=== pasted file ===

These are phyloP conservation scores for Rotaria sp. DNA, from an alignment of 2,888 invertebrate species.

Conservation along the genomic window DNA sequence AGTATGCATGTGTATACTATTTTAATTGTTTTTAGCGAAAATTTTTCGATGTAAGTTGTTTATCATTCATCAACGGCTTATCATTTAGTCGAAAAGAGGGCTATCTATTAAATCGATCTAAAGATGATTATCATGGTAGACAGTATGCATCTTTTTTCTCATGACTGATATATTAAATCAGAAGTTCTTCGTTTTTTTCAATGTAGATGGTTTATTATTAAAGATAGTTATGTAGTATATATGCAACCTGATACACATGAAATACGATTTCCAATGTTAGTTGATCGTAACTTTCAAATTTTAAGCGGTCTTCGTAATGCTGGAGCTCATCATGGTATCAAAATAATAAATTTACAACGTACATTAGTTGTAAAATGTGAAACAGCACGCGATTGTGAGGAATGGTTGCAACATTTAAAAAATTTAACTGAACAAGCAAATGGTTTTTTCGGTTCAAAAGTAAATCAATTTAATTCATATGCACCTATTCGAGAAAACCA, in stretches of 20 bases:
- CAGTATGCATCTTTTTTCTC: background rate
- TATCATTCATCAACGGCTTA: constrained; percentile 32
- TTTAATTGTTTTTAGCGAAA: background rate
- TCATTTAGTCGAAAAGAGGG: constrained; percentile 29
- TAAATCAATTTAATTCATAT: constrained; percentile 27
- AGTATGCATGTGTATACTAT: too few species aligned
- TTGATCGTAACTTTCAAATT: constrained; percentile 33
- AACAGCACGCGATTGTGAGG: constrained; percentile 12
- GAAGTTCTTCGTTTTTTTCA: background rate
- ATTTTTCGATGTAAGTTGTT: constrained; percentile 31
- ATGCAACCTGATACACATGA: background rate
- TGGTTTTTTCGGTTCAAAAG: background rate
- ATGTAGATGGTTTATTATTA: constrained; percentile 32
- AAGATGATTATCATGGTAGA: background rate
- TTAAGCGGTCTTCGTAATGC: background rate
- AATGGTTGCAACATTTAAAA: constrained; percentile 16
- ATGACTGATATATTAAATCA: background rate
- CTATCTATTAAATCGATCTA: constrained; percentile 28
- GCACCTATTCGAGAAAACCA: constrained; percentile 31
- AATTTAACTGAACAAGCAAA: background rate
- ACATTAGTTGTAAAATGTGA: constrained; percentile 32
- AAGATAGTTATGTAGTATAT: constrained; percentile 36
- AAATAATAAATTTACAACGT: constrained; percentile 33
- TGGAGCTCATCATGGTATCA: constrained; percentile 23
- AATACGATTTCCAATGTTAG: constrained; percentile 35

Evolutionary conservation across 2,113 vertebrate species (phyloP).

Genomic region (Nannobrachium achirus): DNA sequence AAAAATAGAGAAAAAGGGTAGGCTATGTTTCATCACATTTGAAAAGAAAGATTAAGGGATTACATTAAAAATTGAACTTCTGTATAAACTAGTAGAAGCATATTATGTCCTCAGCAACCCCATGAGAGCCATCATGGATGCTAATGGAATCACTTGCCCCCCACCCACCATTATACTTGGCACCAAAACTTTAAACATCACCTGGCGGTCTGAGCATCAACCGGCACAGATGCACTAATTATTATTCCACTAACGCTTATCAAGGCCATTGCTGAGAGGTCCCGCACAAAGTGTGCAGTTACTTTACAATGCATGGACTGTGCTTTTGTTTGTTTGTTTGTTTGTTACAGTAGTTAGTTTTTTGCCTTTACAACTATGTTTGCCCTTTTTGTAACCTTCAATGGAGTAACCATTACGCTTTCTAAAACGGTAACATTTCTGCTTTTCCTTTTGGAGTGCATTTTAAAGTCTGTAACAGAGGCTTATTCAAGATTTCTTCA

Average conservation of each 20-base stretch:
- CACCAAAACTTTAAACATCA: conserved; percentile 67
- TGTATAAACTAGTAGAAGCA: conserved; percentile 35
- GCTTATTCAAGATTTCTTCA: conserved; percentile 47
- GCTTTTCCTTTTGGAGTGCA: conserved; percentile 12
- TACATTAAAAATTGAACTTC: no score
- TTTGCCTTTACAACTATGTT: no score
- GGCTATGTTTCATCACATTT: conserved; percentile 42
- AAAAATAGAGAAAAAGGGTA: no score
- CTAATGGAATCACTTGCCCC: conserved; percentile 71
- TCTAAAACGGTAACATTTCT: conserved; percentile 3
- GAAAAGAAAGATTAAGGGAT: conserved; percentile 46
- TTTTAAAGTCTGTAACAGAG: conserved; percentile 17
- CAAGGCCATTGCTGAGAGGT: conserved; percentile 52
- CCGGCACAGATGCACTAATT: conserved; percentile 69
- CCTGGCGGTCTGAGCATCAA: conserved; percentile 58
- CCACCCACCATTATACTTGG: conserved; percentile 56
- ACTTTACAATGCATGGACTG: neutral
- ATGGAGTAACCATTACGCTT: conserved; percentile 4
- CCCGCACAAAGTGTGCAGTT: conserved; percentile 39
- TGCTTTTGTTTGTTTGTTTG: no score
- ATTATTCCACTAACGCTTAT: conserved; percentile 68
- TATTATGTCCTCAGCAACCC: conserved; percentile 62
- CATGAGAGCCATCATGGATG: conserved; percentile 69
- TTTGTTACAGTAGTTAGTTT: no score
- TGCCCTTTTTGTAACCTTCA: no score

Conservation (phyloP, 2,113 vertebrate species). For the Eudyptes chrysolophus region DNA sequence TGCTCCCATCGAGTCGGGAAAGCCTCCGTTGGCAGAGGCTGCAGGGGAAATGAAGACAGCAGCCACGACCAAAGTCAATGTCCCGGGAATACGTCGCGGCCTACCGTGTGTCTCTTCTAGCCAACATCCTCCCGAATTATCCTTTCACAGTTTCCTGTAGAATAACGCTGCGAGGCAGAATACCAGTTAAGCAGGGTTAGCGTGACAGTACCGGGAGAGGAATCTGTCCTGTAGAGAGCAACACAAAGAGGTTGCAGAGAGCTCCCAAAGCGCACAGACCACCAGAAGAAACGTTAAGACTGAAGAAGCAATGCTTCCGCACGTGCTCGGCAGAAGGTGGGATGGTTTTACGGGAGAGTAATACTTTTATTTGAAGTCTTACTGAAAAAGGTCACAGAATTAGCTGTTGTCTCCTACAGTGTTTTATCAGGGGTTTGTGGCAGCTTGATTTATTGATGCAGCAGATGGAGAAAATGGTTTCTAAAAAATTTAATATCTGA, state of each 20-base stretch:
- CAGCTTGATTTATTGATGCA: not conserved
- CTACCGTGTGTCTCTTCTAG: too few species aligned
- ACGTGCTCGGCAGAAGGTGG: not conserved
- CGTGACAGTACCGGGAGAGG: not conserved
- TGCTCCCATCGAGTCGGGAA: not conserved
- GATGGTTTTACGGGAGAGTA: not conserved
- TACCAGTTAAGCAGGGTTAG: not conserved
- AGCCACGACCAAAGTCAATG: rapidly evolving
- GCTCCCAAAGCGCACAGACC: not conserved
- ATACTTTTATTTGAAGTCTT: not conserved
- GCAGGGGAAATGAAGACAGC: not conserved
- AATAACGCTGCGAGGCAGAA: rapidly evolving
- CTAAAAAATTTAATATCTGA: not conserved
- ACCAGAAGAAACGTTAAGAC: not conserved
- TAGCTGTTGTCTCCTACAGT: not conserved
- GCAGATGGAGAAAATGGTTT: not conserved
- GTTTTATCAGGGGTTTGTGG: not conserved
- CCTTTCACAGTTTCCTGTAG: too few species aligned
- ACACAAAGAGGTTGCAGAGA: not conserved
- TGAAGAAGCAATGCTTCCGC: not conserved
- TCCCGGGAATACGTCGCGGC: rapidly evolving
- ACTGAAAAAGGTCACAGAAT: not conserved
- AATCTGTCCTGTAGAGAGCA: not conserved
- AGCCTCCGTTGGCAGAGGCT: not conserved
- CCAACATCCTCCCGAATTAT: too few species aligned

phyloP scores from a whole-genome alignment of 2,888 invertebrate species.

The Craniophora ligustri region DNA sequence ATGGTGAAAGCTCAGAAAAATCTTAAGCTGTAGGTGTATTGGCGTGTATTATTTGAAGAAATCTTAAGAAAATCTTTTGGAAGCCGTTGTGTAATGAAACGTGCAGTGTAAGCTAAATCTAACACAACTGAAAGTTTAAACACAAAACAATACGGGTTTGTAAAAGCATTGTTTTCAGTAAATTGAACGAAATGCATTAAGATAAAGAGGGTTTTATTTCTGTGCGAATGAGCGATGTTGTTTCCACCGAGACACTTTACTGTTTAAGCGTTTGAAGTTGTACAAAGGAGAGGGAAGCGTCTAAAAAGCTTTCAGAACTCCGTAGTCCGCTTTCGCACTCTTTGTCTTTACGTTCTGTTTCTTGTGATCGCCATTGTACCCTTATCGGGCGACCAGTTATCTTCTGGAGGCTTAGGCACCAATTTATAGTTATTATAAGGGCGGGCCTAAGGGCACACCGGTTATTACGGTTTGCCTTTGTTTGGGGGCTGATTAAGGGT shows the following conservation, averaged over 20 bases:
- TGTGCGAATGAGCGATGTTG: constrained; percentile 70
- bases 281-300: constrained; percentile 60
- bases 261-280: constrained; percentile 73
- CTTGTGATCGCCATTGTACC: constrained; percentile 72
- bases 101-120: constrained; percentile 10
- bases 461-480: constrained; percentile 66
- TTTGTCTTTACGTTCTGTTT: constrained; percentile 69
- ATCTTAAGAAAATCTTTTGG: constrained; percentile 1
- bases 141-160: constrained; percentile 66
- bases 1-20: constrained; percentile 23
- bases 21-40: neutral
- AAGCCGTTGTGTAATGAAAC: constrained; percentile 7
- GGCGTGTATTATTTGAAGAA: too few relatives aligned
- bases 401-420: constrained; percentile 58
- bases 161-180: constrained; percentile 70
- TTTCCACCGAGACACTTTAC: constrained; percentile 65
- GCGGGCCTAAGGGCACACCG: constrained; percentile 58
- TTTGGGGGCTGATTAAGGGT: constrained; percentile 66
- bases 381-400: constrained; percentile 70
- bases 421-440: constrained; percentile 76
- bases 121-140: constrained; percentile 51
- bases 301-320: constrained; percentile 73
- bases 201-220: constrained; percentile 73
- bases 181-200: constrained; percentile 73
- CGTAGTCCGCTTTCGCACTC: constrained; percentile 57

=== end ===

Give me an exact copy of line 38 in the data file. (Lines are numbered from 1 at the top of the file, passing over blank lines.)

- AAAAATAGAGAAAAAGGGTA: no score